Until I discovered a copy of Anatomical and mechanical lectures upon dancing: wherein rules and institutions for that art are laid down and demonstrated. (London, 1721). Ok, so maybe I should think twice before I twerk.

John Weaver Title Page

John Weaver, Anatomical and Mechanical Lectures Upon Dancing, (London, 1721), title page.

This book, I’ll have you know, was written by John Weaver (21 July 1673 – 24 September 1760), an English dancer and choreographer often regarded as the father of English pantomime.

Weaver was born in Shrewsbury where he worked as a dance teacher, like his father, who suggested he go to London and become a ballet master. Working mainly at the Drury Lane Theatre, Weaver soon became a specialist in comic roles and created the first English pantomime ballet, the burlesque Tavern Bilkers (1702). This was his first choreographic work where he incorporated commedia dell’arte characters such as Harlequin and Scaramouche. Scaramouche? As in  ‘Scaramouche, Scaramouche, will you do the Fandango’? The very Bohemian one (thank you Freddie), generally a stock clown character of the commedia dell’arte, a particular Italian theatrical form that flourished throughout Europe from the 16th to the 18th centuries.

Scaramouche, Etienne Mahler.

Scaramouche, Etienne Mahler.

The role of Scaramouche combined characteristics of the zanni (servant) and the Capitano (masked henchman). Usually attired in black Spanish dress and burlesquing a don, he was often beaten for his boasting and cowardice by Harlequin – another key commedia dell’arte character, known by his chequered costume and his role as the light-hearted and astute servant constantly trying to outwit his master and pursue his own love interest.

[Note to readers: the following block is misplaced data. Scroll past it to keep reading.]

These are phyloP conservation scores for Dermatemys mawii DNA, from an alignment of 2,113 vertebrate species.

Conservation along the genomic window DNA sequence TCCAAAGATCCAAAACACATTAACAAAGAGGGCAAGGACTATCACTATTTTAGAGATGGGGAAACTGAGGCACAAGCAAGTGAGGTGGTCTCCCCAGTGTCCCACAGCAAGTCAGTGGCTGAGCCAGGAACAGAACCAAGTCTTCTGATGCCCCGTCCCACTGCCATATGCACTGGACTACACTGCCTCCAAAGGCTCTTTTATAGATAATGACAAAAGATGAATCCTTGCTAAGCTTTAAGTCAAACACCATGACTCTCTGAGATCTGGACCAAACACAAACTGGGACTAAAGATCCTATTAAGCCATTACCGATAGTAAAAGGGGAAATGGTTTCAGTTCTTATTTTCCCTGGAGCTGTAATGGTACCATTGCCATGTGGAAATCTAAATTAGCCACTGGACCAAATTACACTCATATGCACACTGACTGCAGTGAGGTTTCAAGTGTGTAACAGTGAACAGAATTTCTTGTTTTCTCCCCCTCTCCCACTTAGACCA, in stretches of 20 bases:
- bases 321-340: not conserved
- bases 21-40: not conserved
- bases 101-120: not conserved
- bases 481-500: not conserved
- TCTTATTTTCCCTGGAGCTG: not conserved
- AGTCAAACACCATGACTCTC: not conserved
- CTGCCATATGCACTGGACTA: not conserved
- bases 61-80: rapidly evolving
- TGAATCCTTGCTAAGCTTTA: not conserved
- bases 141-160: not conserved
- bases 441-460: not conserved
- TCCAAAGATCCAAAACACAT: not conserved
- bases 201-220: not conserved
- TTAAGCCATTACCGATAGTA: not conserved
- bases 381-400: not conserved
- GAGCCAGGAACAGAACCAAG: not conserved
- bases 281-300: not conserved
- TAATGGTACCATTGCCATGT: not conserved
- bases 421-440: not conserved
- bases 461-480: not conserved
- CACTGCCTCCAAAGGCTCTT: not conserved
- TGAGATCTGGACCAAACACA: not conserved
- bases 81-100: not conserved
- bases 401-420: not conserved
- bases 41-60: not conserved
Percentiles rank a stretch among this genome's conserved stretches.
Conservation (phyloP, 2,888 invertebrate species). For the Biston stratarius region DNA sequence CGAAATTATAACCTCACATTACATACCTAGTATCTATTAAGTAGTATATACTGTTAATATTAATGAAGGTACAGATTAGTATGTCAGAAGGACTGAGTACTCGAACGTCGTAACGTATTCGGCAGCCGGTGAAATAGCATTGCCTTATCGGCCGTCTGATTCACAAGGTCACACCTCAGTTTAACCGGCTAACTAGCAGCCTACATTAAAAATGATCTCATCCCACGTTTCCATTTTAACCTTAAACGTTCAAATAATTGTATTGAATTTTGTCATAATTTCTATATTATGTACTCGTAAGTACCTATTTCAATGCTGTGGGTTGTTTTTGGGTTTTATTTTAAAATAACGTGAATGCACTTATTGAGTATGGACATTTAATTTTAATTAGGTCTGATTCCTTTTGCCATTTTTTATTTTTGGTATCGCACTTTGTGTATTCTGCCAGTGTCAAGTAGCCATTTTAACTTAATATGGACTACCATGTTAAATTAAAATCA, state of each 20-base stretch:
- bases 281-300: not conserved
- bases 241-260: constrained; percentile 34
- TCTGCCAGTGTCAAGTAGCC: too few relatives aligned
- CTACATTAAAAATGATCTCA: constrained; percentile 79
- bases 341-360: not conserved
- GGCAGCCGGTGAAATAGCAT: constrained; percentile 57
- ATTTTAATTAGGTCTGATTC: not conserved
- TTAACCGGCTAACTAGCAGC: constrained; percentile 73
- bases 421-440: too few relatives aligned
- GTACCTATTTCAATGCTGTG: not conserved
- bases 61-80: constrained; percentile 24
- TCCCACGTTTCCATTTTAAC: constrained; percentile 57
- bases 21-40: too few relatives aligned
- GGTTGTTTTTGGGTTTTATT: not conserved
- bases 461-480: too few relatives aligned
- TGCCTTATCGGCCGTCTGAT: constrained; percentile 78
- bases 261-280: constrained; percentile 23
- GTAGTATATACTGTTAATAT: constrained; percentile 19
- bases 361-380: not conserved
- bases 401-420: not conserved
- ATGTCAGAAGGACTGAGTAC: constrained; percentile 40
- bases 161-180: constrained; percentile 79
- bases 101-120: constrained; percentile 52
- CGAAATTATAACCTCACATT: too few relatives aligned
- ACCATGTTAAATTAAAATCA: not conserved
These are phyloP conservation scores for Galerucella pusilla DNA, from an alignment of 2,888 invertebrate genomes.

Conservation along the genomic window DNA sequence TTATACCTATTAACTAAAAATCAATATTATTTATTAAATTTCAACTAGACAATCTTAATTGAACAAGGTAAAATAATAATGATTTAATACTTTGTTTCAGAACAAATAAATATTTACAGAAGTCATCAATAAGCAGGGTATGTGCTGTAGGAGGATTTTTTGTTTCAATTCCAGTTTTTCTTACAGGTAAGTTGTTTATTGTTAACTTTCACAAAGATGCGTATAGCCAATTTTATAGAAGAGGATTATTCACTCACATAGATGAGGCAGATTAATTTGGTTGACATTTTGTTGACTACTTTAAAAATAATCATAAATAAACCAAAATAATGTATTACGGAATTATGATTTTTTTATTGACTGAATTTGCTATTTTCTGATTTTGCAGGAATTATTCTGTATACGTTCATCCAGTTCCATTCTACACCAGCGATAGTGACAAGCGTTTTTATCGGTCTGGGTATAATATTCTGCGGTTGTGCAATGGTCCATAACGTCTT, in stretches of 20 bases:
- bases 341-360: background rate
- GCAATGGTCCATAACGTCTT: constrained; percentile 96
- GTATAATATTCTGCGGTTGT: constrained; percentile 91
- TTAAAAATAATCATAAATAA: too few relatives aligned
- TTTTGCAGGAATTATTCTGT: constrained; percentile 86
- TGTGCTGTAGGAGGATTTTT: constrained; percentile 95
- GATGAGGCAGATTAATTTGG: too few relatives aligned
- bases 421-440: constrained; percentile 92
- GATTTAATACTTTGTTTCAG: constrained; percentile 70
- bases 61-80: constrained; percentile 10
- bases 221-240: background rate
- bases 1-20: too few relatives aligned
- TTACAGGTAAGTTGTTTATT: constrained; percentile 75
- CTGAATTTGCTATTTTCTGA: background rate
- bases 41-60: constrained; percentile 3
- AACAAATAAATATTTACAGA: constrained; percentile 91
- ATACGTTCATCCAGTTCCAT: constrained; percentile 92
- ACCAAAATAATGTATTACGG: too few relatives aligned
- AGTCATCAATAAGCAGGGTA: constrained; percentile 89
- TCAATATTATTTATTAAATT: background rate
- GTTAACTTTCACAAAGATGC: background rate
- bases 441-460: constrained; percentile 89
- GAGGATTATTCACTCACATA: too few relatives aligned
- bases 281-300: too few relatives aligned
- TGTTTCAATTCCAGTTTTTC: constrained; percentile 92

Weaver included these two characters in his ballet at a time when dance was generally seen as a form of amusement but for Weaver, the art of dance was something far more substantial and artistic.

Harlequin, Masques et Bouffons Comedie Italienne (1862)

Harlequin, Masques et Bouffons: Comedie Italienne (1862).

In his celebrated work, The Loves of Mars and Venus (1717), he combined themes from classical literature with the dramatic elements that characterised Italian pantomime and English dance, so the story was conveyed through gesture and movement rather than any spoken or sung explanation. Weaver was one of the first choreographers to develop dance so that it performed a dramatic and expressive role rather than a simple comic and decorative one, and because of his attempts to use emotion and plot as opposed to complicated technical and speech methods, he is seen as a huge influence on later choreographers such as Gasparo Angiolini, and in particular the French dancer and ballet master Jean-Georges Noverre (1727-1810). Like Weaver, Noverre would later react against the ornamental function of ballet, believing that dance movement should also reflect its action.